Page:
Similarly, on September 8, the IRGC fired seven Fateh-110 short-range missiles at a base maintained by the PDKI (Democratic Party of Iranian Kurdistan) in the city of Koya in eastern Iraq. The PDKI is engaged in an insurgency against the IRGC and the Iranian regime, centered on the Kurdistan Province of western Iran. Eleven people were killed in the attack.
In both these cases, Tehran chose to make its demonstrations of strength against the very weakest of the forces opposed to it (in the case of Islamic State, a force indeed mainly engaged against the enemies of Iran). Shamkhani’s bluster after the fact tends to draw attention to this, rather than detract from it.
By contrast, when Iran wishes to act against or threaten the interests of any of the powerful states whose names were written on the missiles fired at ISIS in Hajin, it takes care to do so in ways that avoid attribution. Thus, the Lebanese Hezbollah organization, in military terms a direct tributary of the IRGC, is the force entrusted with the missile array facing Israel.
When ballistic missiles are fired at Riyadh from Yemen, the act is claimed by the Houthis, and the missiles are identified as “Burkan 1” and “Burkan 2” missiles, developed in Yemen. These missiles are considered by the US State Department and senior US officers to be Iranian in origin, possibly the Qiam 1 or Shihab 2 system with minor modifications. Certainly, the Houthis, a lightly armed north Yemeni tribal militia, did not acquire the knowledge required to operate ballistic missiles locally. There is evidence to suggest that Lebanese Hezbollah operatives are engaged by Iran in Yemen to carry out these launches.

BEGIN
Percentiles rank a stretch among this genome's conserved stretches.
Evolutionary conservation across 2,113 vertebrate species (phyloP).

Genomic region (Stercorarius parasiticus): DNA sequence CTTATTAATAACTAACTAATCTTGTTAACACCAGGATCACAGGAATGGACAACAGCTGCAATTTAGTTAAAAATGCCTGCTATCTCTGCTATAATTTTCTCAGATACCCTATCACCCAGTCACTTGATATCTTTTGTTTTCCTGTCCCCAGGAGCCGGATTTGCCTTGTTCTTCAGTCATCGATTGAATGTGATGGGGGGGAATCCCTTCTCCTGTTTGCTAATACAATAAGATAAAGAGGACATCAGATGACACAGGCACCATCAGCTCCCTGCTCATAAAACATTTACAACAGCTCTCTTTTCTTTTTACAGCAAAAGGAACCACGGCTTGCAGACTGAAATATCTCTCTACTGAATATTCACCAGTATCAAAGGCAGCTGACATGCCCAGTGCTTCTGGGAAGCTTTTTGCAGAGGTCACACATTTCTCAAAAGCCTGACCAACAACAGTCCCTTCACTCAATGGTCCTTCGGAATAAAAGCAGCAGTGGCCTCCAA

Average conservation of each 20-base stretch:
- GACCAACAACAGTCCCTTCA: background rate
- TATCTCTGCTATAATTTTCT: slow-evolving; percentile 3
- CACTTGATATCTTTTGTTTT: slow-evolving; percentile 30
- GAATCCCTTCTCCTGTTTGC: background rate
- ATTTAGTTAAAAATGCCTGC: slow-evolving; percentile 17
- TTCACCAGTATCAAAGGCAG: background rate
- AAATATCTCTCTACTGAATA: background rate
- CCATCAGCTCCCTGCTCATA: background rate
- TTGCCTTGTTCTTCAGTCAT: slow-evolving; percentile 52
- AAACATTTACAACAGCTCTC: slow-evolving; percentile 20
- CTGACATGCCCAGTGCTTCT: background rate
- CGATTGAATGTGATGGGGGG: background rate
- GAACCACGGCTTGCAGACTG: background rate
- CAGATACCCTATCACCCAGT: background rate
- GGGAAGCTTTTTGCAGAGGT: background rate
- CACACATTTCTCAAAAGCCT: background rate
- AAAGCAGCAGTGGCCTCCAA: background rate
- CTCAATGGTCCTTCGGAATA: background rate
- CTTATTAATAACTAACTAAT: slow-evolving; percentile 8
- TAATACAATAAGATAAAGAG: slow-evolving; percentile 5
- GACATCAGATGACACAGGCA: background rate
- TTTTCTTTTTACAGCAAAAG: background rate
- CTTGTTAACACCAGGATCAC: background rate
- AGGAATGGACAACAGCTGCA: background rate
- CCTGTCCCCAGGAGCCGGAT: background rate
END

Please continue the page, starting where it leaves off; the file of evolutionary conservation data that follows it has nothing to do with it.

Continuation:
In Iraq, according to a Reuters report in August, the IRGC has begun to transfer ballistic missiles to its militia proxies in that country, presumably with the intention of using these against Israeli or US personnel.
So Iran acts through deniable proxies in its wars against powerful states, but acts directly only against small and marginal non-state paramilitary groups. The purpose, of course, is to enable the Iranian state to avoid retribution, while gaining benefit from the acts of the militias.
This practice has proven effective in recent years, though it projects weakness as much as strength. It is of use only for as long as Iran’s enemies are willing to participate in the fiction of separation between the IRGC and its client militias.